Today is the Summer Solstice. It is the longest day of the year in the northern hemisphere, because the Earth tilts 23.5 degrees on its axis and causes this part of the Earth to face the sun directly. We’re not moving closer to the sun as people often think, it’s just a better direct angle. In the southern hemisphere, it’s the Winter Solstice and the shortest day of the year as the tilt changes their angle in the opposite direction. 

Summer-solsticeI don’t remember much mention or attention to this day in my family or in the Catholic schools where I was a student, but I somehow always knew it was a special day.

It must have been later research and actually visiting some sites in Mexico and Ireland where I learned the true importance of this day. Many ancient cultures around the globe; the Mayans, Druids, Celtics and others, oriented their sacred sites to highlight this day.  For them it symbolized the triumph of light over darkness. Stone structures or caves were crafted to allow the light to stream in to their altars announcing that the journey to enlightenment had reached its apex.  

I remember just after my son Kenneth died, looking up at the bright moonlight streaming into our living room, and realizing his death was on a particularly auspicious day, the summer solstice. This assured me that I would never forget the day, never allow it to go by unnoticed. My practice is to find something special to do to honor my son, and to express my gratitude for his life and the part I was allowed to play in it.

Ken, Sheila and Rich in CorpusThis year I’m participating in the Re-Source Gathering of Creation Spirituality here in Pittsburgh around the theme of Compassion.  The conference began last night with circle dancing and chants lead by master teachers from the Christian, Jewish, and Buddhist traditions. We used InterPlay forms to connect with ourselves, each other, and those we love who are far away, on this plane and on another. This focus on compassion seems especially fitting for this occasion as Ken and I were compassionate companions, suffering together until, on that early morning of the Summer Solstice 1997, the suffering was no more.

Towards a Resilient Grief

Like many people around the world, I watched the bereavement rituals for the beloved Nelson Mandela. In my case, I was looking for clues to answer a question that has been on my mind for years. “Can what is done at the time of a death, and immediately afterwards, help survivors to accept it, and be strengthened by the grief experience?

coffinMandela Mandela of course, was an international hero, an elder statesman and founder of a new nation. The mourners experiencing this loss included not only immediate and extended family members, but citizens of an entire nation, and of the larger world. In looking at this instance of public bereavement, important elements seem relevant to us all.

Celebrating a life

Following the announcement of Mandela’s passing, spontaneous dancing and singing broke out all over South Africa. In the city streets and village squares, and in the stadium before his state funeral, people whistled, sang, and danced with one another.  Having danced at my own son’s funeral I was delighted that people were using song and dance to create a joyful celebration of thanksgiving for Mandela’s life. We know that Mandela would approve since, in a video at age 81, he is seen dancing and he states, “Music and dancing make me at peace with the world…and at peace with myself. (to the audience) But I don’t see much movement happening out there, so let’s join in.”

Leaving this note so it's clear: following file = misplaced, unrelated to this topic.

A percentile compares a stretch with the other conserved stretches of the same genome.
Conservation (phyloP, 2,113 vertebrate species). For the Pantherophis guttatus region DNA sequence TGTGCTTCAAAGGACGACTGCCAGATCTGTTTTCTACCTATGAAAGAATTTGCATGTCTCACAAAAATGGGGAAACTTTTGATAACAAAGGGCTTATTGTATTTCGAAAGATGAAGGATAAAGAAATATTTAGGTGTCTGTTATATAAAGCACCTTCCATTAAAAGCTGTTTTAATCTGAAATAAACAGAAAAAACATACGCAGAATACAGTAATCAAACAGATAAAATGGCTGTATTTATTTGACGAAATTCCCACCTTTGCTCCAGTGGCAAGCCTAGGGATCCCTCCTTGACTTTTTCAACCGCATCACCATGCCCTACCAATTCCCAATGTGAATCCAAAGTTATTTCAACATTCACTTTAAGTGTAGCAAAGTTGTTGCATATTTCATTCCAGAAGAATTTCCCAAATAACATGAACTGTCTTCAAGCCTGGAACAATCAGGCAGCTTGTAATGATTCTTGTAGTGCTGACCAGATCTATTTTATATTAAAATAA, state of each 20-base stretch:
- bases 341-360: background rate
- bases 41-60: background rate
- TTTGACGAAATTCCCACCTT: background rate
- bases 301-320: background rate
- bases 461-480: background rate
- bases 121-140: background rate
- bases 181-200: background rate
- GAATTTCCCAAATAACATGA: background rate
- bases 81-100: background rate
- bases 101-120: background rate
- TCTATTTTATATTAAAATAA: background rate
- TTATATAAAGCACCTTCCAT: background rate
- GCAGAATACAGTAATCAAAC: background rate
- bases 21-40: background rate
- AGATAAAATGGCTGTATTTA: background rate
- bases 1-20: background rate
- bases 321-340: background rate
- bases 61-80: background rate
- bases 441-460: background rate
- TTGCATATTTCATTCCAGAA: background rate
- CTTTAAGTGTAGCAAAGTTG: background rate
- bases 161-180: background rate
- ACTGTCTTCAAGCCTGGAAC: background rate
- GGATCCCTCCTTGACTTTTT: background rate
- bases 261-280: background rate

http://www.washingtonpost.com/blogs/worldviews/wp/2013/12/05/watch-this-delightful-video-of-an-81-year-old-nelson-mandela-dancing-on-stage/

womanwithmandelaimage

Expression of Feelings

As the camera panned the crowd it was not hard to spot people crying openly. When a loved one dies, sorrow and tears help us to recognize our loss.  I was grateful that people were able to have their sorrow in the setting of a supportive community. Some people decorated their bodies to express their admiration for Mandela, sporting his image on their shirts, headgear, or ink-stamped upon their faces. People attending his funeral stood in the rain for hours, and when asked about their willingness to do this, they said this was a small inconvenience given the difficulties Mandela had confronted on their behalf. They considered this a way to express their gratitude.

Lessons Learned

During Mandela’s eulogy, world leaders and well-known celebrities, through storytelling and personal reflection, spelled out the lessons of his life. They pointed out events, such as the years of his imprisonment; and lauded him for how he handled his challenges; his ability to forgive and make allies of his former enemies. In President Obama’s comments he asked himself, “How well have I applied his lessons in my own life? “ I’ve noticed that, when friends and family are given the opportunity to share stories with one another, formally as part of a eulogy, or informally at a wake or visitation, a fuller picture of the deceased emerges. It’s as though each person’s life were a puzzle, and each story, a piece. When placed along side one another, the picture becomes complete.